How to produce new plant at your home without any expense?

Select Good Healthy Mother Plant Branch for Air Layering

Materials for Air Layering

a.    Materials
b.    These are the materials you will need   to air layer a
c.    houseplant
d.    Sharp knife
e.    Toothpick or small piece of wood
f.     Twist ties or cotton cord
g.    8 in. 3 20 in. sheet of clear plastic
h.    Three to four handfuls of sphagnum moss OR "healthy chikni mitti"
i.      Water
j.     Rooting hormone (optional)

Materials for Air Layering

Wounding the Plant :

    Air layering is done by first wounding the plant with a cut in the stem (figure 2).
Make a slanting cut into the stem.
   The cut should penetrate the stem to about one fourth to one-third its diameter.
  Be careful to not cut entirely through the stem.
 Hold onto the plant above the cut so that it does not fall over and break at the cut.

Placing a tooth pick in the cut :

   Keep the wound open using a small piece of wood such as a toothpick (figure 3). This is necessary to prevent the wound from healing over without forming roots.
      A rooting hormone can be applied by pushing it into the opened wound. The rooting hormone is optional, but it does promote more rapid root development.
   Purchase it from garden suppliers and garden centers.
    Saturate a couple handfuls of sphagnum moss with water.

Types of Different Plant Propogation / growing techniques
Placing sphagnum moss around ( sphagnum moss is a material which you can see in a money plant stump you can also use “chikini mitti” instead of it.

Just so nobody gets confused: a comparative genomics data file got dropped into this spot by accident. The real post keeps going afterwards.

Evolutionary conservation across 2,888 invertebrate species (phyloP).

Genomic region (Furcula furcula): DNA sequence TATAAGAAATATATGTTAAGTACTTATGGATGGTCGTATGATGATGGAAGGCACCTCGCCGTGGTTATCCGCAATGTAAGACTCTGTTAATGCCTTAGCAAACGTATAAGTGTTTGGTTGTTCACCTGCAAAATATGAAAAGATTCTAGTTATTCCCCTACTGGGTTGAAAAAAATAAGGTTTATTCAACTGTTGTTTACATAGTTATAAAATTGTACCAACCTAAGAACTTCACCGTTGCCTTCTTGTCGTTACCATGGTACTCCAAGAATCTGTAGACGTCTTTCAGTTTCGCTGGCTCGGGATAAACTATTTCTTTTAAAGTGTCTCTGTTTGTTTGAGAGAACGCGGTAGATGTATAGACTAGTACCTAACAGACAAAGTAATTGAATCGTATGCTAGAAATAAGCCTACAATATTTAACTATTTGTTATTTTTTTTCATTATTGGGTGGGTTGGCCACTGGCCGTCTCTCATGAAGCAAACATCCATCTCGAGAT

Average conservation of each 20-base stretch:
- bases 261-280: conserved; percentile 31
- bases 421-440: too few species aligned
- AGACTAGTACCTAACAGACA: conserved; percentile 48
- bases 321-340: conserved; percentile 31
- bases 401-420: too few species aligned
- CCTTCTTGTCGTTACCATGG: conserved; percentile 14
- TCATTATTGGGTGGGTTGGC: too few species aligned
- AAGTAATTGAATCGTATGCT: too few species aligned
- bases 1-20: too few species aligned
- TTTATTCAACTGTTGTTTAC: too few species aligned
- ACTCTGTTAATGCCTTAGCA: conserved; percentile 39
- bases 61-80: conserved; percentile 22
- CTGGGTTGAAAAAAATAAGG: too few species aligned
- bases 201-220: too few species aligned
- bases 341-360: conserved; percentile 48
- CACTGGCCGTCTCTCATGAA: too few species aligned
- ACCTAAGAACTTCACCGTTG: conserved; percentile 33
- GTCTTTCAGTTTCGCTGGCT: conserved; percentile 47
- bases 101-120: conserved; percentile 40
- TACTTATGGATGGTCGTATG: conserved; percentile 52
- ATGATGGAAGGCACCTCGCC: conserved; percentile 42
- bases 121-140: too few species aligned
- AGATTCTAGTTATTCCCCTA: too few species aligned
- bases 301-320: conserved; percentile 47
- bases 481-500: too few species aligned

Squeeze slightly to remove excess water and press the moss into a tighter mass. Wrap the damp sphagnum around the wounded area on the stem (figure 4).

    Wrap a sheet of clear plastic tight around the ball of sphagnum (figure 5). Make sure none of the moss protrudes out the ends of the plastic. Use a large enough sheet of plastic to be able to go around the ball twice.

Wrapping plastic around the sphagnum moss.

     Use twist ties or cotton cord to secure each end of the plastic snug around the stem, without injuring the stem (figure 6).
     Check the sphagnum ball every 7 to 10 days.
     If it has become light tan in color, it will need to be watered.
     This can be done by removing the top
    twist tie and pouring a little water on
    the sphagnum moss so that it turns
    dark brown in color.

Securing the wrap with twist ties.
 Examine the plant occasionally for root development.
    There is considerable difference in the amount of time required for roots to form; it will depend on the plant species. Some may form roots within 30 to 60 days,
      While others may require 6 to 8 months. When the roots have filled the sphagnum moss and are visible through the plastic, the newly rooted portion of the plant is ready for potting (figure 7).

Air-layered stem ready to cut off and pot.

  • Remove the plastic and cut the newly rooted plant off just below the mass of roots.
  • Loosen, but do not entirely remove the sphagnum moss.
  • Pot the plant in a container large enough to accommodate the root system. Use a well-drained potting soil mix.
  • Water the plant thoroughly so that the excess water
  • drains out the hole in the bottom of the container.
New Plant is Ready for Potting or in land plantation.